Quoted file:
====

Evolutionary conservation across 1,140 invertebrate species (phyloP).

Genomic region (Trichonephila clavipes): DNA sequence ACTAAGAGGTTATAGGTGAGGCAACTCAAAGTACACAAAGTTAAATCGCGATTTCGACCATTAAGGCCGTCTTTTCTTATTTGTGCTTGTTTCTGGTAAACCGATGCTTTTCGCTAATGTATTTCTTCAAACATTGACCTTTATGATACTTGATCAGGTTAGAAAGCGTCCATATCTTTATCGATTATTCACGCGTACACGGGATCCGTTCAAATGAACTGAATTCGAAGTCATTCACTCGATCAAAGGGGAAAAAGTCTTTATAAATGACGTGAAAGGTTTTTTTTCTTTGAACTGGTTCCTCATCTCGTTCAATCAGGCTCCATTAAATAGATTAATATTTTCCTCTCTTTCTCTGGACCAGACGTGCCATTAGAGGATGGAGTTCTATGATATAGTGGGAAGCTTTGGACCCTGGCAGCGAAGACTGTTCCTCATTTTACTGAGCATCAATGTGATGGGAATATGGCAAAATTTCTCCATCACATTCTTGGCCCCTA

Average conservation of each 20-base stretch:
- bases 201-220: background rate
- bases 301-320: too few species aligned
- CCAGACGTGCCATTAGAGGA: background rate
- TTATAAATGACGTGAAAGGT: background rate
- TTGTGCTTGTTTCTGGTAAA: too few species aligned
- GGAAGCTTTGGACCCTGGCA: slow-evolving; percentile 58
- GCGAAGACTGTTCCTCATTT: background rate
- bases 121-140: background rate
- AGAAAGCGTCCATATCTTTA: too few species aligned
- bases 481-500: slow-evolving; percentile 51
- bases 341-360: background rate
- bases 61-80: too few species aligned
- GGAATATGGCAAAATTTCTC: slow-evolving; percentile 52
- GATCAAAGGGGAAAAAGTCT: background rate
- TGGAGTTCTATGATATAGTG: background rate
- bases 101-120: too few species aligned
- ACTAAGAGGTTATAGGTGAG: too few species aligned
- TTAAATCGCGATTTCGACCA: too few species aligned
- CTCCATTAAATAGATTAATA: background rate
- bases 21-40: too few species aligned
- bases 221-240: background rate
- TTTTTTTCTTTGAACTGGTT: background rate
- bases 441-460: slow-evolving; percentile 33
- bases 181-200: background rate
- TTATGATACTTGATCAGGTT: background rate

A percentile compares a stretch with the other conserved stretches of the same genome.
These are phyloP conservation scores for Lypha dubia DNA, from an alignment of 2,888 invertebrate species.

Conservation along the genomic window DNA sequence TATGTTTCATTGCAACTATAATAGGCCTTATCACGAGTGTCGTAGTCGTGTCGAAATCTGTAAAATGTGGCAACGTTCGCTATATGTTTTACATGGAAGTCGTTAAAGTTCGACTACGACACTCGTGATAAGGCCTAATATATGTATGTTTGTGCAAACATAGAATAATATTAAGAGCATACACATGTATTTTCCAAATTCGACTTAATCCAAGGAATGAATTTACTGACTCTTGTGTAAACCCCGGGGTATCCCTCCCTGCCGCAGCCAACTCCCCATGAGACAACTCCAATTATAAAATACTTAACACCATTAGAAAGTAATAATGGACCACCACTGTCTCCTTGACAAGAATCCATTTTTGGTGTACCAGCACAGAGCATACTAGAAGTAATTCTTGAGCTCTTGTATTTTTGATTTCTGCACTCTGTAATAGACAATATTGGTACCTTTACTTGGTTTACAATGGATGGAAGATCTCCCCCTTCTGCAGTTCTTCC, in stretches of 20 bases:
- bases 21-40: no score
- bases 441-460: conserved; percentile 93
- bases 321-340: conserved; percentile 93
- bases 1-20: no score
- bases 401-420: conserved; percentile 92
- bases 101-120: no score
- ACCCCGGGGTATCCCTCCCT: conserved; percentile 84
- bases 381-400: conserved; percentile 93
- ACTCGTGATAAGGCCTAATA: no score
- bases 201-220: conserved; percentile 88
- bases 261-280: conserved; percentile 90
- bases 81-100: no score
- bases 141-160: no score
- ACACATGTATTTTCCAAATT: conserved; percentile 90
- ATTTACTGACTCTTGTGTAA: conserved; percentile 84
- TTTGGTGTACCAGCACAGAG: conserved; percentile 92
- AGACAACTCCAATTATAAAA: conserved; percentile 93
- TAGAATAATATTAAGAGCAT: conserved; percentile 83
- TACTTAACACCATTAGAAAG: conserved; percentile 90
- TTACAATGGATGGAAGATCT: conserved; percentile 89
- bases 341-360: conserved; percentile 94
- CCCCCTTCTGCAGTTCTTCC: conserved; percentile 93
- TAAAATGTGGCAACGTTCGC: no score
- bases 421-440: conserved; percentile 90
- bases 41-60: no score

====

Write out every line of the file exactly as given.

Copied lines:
Evolutionary conservation across 1,140 invertebrate species (phyloP).

Genomic region (Trichonephila clavipes): DNA sequence ACTAAGAGGTTATAGGTGAGGCAACTCAAAGTACACAAAGTTAAATCGCGATTTCGACCATTAAGGCCGTCTTTTCTTATTTGTGCTTGTTTCTGGTAAACCGATGCTTTTCGCTAATGTATTTCTTCAAACATTGACCTTTATGATACTTGATCAGGTTAGAAAGCGTCCATATCTTTATCGATTATTCACGCGTACACGGGATCCGTTCAAATGAACTGAATTCGAAGTCATTCACTCGATCAAAGGGGAAAAAGTCTTTATAAATGACGTGAAAGGTTTTTTTTCTTTGAACTGGTTCCTCATCTCGTTCAATCAGGCTCCATTAAATAGATTAATATTTTCCTCTCTTTCTCTGGACCAGACGTGCCATTAGAGGATGGAGTTCTATGATATAGTGGGAAGCTTTGGACCCTGGCAGCGAAGACTGTTCCTCATTTTACTGAGCATCAATGTGATGGGAATATGGCAAAATTTCTCCATCACATTCTTGGCCCCTA

Average conservation of each 20-base stretch:
- bases 201-220: background rate
- bases 301-320: too few species aligned
- CCAGACGTGCCATTAGAGGA: background rate
- TTATAAATGACGTGAAAGGT: background rate
- TTGTGCTTGTTTCTGGTAAA: too few species aligned
- GGAAGCTTTGGACCCTGGCA: slow-evolving; percentile 58
- GCGAAGACTGTTCCTCATTT: background rate
- bases 121-140: background rate
- AGAAAGCGTCCATATCTTTA: too few species aligned
- bases 481-500: slow-evolving; percentile 51
- bases 341-360: background rate
- bases 61-80: too few species aligned
- GGAATATGGCAAAATTTCTC: slow-evolving; percentile 52
- GATCAAAGGGGAAAAAGTCT: background rate
- TGGAGTTCTATGATATAGTG: background rate
- bases 101-120: too few species aligned
- ACTAAGAGGTTATAGGTGAG: too few species aligned
- TTAAATCGCGATTTCGACCA: too few species aligned
- CTCCATTAAATAGATTAATA: background rate
- bases 21-40: too few species aligned
- bases 221-240: background rate
- TTTTTTTCTTTGAACTGGTT: background rate
- bases 441-460: slow-evolving; percentile 33
- bases 181-200: background rate
- TTATGATACTTGATCAGGTT: background rate

A percentile compares a stretch with the other conserved stretches of the same genome.
These are phyloP conservation scores for Lypha dubia DNA, from an alignment of 2,888 invertebrate species.

Conservation along the genomic window DNA sequence TATGTTTCATTGCAACTATAATAGGCCTTATCACGAGTGTCGTAGTCGTGTCGAAATCTGTAAAATGTGGCAACGTTCGCTATATGTTTTACATGGAAGTCGTTAAAGTTCGACTACGACACTCGTGATAAGGCCTAATATATGTATGTTTGTGCAAACATAGAATAATATTAAGAGCATACACATGTATTTTCCAAATTCGACTTAATCCAAGGAATGAATTTACTGACTCTTGTGTAAACCCCGGGGTATCCCTCCCTGCCGCAGCCAACTCCCCATGAGACAACTCCAATTATAAAATACTTAACACCATTAGAAAGTAATAATGGACCACCACTGTCTCCTTGACAAGAATCCATTTTTGGTGTACCAGCACAGAGCATACTAGAAGTAATTCTTGAGCTCTTGTATTTTTGATTTCTGCACTCTGTAATAGACAATATTGGTACCTTTACTTGGTTTACAATGGATGGAAGATCTCCCCCTTCTGCAGTTCTTCC, in stretches of 20 bases:
- bases 21-40: no score
- bases 441-460: conserved; percentile 93
- bases 321-340: conserved; percentile 93
- bases 1-20: no score
- bases 401-420: conserved; percentile 92
- bases 101-120: no score
- ACCCCGGGGTATCCCTCCCT: conserved; percentile 84
- bases 381-400: conserved; percentile 93
- ACTCGTGATAAGGCCTAATA: no score
- bases 201-220: conserved; percentile 88
- bases 261-280: conserved; percentile 90
- bases 81-100: no score
- bases 141-160: no score
- ACACATGTATTTTCCAAATT: conserved; percentile 90
- ATTTACTGACTCTTGTGTAA: conserved; percentile 84
- TTTGGTGTACCAGCACAGAG: conserved; percentile 92
- AGACAACTCCAATTATAAAA: conserved; percentile 93
- TAGAATAATATTAAGAGCAT: conserved; percentile 83
- TACTTAACACCATTAGAAAG: conserved; percentile 90
- TTACAATGGATGGAAGATCT: conserved; percentile 89
- bases 341-360: conserved; percentile 94
- CCCCCTTCTGCAGTTCTTCC: conserved; percentile 93
- TAAAATGTGGCAACGTTCGC: no score
- bases 421-440: conserved; percentile 90
- bases 41-60: no score